Case Law Update – October 2016


Khristine Quinn v. CP Franchising LLC, No. 1D16-0257 Fla 1st DCA (October 13, 2016)

The claimant appealed a Final Merits Order issued by JCC Daniel Lewis which found that her trip and fall accident in a parking lot adjacent to her employer’s leased place of business did not arise out of or in the course and scope of her employment. At issue were the exceptions to the “going and coming” rule. The First DCA after analysis found that none of the exceptions to the going and coming rule applied and as a result, affirmed JCC Lewis’ ruling that the injury was not compensable.

The facts of the case involved claimant, Khristine Quinn, who tripped and fell in a parking lot which was adjacent to her place of employment. In this case, the parking lot in question was not owned by the employer nor was it leased by the employer. The employer was not assigned any specific parking spaces within the lot where the fall occurred. Rather, the employer, pursuant to its lease agreement for its office space was allotted 32 unassigned parking spaces for its non-exclusive use. The employer paid a fee to the landlord for maintenance of the common areas of the leased premises but there was no evidence that the employer exercised any control over the maintenance or how the fee was applied to the parking area.

The going and coming rule is subject to a number of exceptions. There are three most notable exceptions which are where (1) special hazards exist on the normal route; (2) the employee travels between two parts of the employer’s premises; and (3) the area where the injury occurred was used by the employer for the employer’s purposes. The court upheld JCC Lewis’ decision that photographs of the parking lot where the accident occurred did not show any special hazard. The JCC found there was no special hazard that led to the accident. The First DCA held that the primary issue before it was whether the employer had sufficient control of the area where the claimant fell in order for the parking area to be considered either part of the employer’s premises or an area that was actually used by the employer for its purposes.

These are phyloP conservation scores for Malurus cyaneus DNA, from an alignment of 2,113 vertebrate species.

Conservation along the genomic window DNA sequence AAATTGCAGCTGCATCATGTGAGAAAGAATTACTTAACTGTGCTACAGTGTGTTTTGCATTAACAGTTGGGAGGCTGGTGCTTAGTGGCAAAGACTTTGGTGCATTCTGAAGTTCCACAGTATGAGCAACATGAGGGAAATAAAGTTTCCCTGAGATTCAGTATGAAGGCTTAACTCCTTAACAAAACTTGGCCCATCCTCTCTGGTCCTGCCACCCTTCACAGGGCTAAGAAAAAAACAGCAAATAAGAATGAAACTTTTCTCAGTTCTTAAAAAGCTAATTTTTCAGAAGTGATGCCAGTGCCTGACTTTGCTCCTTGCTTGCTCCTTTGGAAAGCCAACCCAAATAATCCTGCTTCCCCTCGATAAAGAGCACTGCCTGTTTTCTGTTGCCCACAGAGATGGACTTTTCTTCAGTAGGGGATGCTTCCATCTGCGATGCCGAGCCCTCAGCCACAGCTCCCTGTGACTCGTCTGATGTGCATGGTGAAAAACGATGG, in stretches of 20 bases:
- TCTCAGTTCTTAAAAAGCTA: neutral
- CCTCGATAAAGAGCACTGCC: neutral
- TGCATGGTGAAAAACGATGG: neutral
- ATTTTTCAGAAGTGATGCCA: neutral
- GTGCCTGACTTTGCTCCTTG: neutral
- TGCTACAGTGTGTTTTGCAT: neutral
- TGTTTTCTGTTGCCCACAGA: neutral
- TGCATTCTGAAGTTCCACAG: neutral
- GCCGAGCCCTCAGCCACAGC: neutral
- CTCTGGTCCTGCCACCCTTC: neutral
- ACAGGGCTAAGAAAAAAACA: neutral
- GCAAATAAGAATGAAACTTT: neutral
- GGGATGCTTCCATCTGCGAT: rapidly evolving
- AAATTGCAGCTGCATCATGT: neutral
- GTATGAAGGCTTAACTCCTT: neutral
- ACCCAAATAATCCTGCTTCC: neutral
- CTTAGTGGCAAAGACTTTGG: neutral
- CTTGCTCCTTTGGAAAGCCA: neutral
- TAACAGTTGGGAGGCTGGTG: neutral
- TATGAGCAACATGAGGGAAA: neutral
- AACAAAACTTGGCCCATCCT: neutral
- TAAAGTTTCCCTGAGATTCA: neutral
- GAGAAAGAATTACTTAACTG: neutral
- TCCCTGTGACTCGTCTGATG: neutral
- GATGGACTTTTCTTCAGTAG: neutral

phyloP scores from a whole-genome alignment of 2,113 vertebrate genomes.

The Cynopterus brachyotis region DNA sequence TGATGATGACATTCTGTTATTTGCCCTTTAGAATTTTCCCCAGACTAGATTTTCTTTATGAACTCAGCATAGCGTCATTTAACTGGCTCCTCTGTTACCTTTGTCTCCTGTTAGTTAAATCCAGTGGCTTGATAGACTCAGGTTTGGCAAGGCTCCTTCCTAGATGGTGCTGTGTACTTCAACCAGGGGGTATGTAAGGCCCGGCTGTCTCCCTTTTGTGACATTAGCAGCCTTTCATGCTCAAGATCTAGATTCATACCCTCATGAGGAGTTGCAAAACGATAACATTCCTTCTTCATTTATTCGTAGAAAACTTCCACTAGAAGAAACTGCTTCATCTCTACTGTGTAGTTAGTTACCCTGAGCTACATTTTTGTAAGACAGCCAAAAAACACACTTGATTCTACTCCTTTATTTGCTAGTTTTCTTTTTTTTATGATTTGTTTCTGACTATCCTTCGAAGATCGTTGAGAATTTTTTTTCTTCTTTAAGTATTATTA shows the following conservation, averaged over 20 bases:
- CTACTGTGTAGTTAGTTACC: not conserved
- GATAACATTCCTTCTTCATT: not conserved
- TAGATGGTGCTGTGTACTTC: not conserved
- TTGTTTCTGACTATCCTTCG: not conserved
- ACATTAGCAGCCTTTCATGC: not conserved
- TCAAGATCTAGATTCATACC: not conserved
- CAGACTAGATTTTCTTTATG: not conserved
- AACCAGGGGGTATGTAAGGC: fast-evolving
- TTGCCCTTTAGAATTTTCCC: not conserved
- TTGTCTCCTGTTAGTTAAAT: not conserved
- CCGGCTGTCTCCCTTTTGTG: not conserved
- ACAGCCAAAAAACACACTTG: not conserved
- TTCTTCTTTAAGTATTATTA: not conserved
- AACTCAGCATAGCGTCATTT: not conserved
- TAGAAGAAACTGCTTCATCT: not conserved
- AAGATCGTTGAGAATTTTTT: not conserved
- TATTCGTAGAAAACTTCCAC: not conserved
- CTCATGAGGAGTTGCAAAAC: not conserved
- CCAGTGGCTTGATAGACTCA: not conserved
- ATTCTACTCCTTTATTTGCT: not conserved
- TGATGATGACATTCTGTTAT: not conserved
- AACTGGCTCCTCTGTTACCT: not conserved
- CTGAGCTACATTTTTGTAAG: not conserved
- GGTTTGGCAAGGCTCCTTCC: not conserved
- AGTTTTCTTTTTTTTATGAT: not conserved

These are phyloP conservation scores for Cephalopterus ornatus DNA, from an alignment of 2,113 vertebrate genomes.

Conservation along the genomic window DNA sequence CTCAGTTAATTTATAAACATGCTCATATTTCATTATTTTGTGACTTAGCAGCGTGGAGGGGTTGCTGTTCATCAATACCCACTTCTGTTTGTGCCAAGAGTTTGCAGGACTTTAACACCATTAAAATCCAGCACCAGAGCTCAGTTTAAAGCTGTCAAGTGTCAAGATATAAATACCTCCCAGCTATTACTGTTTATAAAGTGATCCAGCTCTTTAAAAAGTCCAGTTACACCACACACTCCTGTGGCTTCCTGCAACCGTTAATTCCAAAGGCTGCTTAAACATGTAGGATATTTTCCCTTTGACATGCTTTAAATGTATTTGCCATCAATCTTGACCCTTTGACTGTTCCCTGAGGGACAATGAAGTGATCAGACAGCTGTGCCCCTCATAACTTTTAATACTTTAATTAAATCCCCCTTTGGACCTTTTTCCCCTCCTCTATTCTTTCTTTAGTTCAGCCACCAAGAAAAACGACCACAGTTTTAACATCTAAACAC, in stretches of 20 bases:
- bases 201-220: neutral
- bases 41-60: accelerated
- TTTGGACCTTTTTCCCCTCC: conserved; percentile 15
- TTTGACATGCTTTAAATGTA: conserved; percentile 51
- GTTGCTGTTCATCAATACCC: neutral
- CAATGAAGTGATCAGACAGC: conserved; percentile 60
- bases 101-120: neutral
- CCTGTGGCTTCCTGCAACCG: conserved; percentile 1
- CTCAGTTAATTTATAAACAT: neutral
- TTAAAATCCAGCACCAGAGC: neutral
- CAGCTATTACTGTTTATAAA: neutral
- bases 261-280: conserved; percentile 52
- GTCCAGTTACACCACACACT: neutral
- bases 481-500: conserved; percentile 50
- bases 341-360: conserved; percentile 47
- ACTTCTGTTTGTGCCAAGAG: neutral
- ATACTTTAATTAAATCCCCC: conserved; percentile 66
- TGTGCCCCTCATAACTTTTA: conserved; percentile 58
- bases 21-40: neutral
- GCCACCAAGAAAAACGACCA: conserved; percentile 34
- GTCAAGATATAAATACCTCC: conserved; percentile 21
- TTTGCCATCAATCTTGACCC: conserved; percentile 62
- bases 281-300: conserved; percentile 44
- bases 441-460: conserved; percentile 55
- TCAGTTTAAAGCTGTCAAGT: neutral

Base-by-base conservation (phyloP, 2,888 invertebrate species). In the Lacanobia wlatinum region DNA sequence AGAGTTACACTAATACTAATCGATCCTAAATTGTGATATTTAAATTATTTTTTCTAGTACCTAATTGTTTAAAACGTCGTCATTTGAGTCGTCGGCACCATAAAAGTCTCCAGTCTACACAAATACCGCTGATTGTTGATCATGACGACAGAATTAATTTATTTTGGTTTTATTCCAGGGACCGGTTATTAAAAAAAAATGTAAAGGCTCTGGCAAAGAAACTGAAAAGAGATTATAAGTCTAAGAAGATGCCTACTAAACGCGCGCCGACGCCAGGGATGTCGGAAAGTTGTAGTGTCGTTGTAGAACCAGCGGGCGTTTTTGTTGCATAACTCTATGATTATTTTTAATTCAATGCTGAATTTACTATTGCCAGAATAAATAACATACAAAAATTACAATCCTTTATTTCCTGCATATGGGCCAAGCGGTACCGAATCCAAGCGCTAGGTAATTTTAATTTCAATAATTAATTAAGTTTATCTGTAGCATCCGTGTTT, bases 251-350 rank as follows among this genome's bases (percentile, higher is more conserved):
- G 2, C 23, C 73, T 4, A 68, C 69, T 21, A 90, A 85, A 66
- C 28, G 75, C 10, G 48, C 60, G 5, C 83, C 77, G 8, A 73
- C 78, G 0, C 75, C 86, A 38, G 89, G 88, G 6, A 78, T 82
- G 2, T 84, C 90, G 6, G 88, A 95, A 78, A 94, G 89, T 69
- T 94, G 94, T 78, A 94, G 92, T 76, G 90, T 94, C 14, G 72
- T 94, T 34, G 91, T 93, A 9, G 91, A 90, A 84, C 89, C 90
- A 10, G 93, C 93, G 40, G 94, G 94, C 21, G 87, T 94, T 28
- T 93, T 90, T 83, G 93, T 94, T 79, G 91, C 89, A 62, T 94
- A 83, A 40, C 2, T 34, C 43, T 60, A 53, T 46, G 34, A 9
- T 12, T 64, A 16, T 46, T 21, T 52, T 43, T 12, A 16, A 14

The First DCA concluded based upon the above facts that the employer had insufficient control of the parking lot either for the lot to be considered part of the employer’s premises or for the employer’s use of that lot to be considered a “special use”.

The JCC stated that in the instant case the parking lot in question was open to and used by the public. There was no evidence that the lot was used by the employer or its employees in any way materially different from the public in general or that the employer excluded others from use of the lot.

Based upon the above, the First DCA affirmed JCC Lewis’ decision that this accident did not occur in the course and scope of her employment as none of the exceptions to the going and coming rule apply.

Practical Application:

This case further elaborates on the requirements for an accident occurring off premises to meet an exception to the going and coming rule. The case makes clear that in order for an accident occurring in a parking lot not owned by the employer, there must be some evidence linking the accident to the employer’s special use or connection to the parking lot.

Please feel free to contact any of our workers’ compensation attorneys listed below if you wish to discuss this case and its application to your claims. You may reach us at the telephone numbers or e- mail addresses listed below:

Fort Lauderdale/East Coast Office: (954) 462-4304

Walter C. Wyatt, Partner – ext. 218

Robert M. Potter, III, Partner – ext. 222

St. Petersburg/West Coast Office: (727) 322-1739

Joseph A. Bayliss, Partner – ext. 201

Jerome B. Blevins, Partner – ext. 205